M3: in unworn or slightly worn specimens, the BRA1 and LSA3 are deep, but after some wear they become reduced by insulation. The anterior islet vanishes quickly with further wear, while the posterior one is a long persistent structure, presented even in some worn teeth (Ms40). The clear relationship between the stage of wear and the number of islets indicates that all teeth belong to one species. Most teeth bear two roots. The anterior root is a compound structure, formed by the fusion of two roots. In some specimens the anterior fangs, although partially fused, are still clearly visible (Ms23, 25, 26, 35, 37-39). One tooth shows a very small third root (Ms23).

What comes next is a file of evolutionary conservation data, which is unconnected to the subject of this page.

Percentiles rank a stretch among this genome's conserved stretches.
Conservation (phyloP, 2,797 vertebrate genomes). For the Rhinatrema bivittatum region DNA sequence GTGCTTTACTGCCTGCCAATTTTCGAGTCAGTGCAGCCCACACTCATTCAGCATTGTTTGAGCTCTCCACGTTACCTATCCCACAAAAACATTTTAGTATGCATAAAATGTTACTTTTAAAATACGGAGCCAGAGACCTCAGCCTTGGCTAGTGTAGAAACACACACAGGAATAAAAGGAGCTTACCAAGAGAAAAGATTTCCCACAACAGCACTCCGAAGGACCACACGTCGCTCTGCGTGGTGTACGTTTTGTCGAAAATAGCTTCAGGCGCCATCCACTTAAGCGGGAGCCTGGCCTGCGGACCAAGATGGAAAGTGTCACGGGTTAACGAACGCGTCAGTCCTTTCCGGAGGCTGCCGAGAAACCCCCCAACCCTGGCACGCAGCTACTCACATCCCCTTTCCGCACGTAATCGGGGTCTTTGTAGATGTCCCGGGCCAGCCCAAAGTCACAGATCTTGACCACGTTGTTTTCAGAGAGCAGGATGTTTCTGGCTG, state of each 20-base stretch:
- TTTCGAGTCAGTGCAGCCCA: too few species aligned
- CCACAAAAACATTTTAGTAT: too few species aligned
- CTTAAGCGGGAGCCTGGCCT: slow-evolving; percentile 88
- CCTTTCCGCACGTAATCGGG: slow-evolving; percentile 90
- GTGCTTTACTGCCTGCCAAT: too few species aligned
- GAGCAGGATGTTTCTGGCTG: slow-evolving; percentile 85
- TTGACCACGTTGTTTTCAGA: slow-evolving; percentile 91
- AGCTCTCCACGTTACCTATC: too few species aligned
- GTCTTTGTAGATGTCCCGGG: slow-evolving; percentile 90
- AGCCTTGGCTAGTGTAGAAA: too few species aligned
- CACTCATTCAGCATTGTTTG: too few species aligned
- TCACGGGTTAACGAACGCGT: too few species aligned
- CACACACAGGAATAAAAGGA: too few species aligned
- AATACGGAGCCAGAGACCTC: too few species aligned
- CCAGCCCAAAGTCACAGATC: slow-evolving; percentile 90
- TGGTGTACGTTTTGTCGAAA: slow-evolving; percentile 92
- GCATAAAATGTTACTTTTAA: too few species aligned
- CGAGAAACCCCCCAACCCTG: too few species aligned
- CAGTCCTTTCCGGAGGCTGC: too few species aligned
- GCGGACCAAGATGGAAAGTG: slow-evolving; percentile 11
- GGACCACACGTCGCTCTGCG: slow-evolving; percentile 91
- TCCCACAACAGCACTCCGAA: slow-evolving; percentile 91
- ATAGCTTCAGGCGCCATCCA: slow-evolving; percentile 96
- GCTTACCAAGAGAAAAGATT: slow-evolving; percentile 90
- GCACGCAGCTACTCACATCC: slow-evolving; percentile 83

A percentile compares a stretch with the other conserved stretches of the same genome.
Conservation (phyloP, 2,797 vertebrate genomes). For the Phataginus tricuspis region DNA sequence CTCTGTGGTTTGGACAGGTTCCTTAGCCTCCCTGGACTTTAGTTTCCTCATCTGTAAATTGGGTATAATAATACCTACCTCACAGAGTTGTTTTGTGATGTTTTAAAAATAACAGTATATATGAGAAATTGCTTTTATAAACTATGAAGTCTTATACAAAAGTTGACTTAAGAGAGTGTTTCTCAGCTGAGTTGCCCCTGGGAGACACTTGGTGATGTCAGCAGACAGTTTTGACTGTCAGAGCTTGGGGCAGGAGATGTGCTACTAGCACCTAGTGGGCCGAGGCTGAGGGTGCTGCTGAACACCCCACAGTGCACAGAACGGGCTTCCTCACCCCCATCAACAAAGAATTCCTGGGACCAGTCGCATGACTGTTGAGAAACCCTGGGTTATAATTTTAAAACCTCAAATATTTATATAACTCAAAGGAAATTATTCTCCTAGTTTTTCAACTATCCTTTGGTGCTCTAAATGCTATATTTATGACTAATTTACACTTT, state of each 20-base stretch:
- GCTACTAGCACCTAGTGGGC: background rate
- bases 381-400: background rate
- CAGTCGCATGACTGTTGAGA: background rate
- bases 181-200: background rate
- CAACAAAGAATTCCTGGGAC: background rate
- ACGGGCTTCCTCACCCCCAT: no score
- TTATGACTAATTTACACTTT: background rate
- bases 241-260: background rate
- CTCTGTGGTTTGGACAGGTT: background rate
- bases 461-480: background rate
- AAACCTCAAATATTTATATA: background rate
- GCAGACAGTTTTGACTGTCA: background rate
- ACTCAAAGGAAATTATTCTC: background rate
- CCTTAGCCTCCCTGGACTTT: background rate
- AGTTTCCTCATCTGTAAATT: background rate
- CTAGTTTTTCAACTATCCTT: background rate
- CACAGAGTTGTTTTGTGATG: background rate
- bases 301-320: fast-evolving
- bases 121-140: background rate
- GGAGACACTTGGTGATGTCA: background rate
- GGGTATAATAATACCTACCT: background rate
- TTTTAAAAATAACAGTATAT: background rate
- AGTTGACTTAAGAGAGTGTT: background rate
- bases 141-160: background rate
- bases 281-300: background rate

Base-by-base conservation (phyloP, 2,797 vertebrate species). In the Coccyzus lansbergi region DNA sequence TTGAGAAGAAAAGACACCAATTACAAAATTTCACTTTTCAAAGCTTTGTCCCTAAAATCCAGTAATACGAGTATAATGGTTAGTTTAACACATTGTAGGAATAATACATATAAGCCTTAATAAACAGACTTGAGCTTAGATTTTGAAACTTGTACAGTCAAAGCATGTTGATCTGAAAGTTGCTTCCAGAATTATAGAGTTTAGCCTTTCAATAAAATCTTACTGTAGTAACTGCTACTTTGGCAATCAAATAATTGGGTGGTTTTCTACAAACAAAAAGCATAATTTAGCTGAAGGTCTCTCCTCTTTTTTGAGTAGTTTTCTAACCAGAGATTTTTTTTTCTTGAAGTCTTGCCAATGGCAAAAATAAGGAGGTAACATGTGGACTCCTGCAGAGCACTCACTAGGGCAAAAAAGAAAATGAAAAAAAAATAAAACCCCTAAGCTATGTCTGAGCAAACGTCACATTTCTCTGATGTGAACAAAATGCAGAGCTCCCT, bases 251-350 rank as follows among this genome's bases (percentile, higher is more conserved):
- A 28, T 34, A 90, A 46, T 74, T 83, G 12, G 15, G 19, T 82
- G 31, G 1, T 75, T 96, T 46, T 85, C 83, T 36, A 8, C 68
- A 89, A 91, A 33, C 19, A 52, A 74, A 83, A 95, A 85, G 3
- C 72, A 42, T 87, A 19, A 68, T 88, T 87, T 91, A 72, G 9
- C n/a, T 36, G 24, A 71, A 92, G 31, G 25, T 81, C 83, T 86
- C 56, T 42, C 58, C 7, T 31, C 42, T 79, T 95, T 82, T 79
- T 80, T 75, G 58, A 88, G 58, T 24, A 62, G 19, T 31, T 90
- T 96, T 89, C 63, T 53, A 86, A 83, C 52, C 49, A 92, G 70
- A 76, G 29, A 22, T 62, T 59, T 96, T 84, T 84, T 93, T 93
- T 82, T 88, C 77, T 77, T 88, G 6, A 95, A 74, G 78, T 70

There is a great controversy regarding the taxonomic status of the “ Dolomys   ” and “ Mimomys   ” morphotypes of m1s referred to this species. Sulimski (1964) described them as two separate species – Dolomys cf. hungaricus   and Mimomys cf. stehlini Kormos, 1931   . Chaline (1974) found in the large assemblage from Sète that these types are connected by intermediate forms, depending mainly on the stage of wear (see also Van de Weerd 1979: table 9), and he therefore regarded the whole material as one highly variable species, Mimomys occitanus   . It is a primitive, more or less mesodont form with a relatively high share of specimens in which the isle-fold remains open even in the advanced stages of crown wear – the so called “ Dolomys   ”-morphotype. According to Chaline (1974) and Chaline & Michaux (1975) two evolutionary lineages derived from this variable species: one leading through Mimomis stehlini Kormos, 1931   , M. polonicus Kowalski, 1960   , M. pliocaenicus (Forsyth Major, 1889)   , and M. savini Hinton, 1910   to Arvicola mosbachensis (Schmidtgen, 1911)   , the other one through Propliomys hungaricus   and Pliomys episcopalis Méhely, 1914   to P. lenki (Heller, 1930)   [= P. coronensis ( Méhely, 1914)   ]. The former phyletic sequence is referred to the “ Mimomys   ”-lineage, the later one to the “ Dolomys   ”-lineage. In fact, the second lineage represents the evolution of Propliomys   - Pliomys Méhely, 1914   ( Kretzoi 1955, 1962; De Bruijn & Van der Meulen 1975; Chaline 1975). This disagreement in the nomenclature within the second lineage reflects the similarity in teeth morphology of the earliest forms of these related genera ( Dolomys   and Propliomys-Pliomys) ( Nehring 1898; Méhely 1914; Hinton 1926; Kormos 1934b). On the other hand the co-occurrence of the “ancestral” (“ Dolomys   ”-morphotype of M. occitanus   ) and the derived forms (typical Propliomys   with relatively high enamel free areas on m1) in Muselievo does not confirm that they belong to the same phyletic lineage. The lineage Propliomys- Pliomys   apparently constitutes an early specialized branch of the evolution of voles and cannot be regarded to derive from Mimomys occitanus   as though by Chaline & Michaux (1975).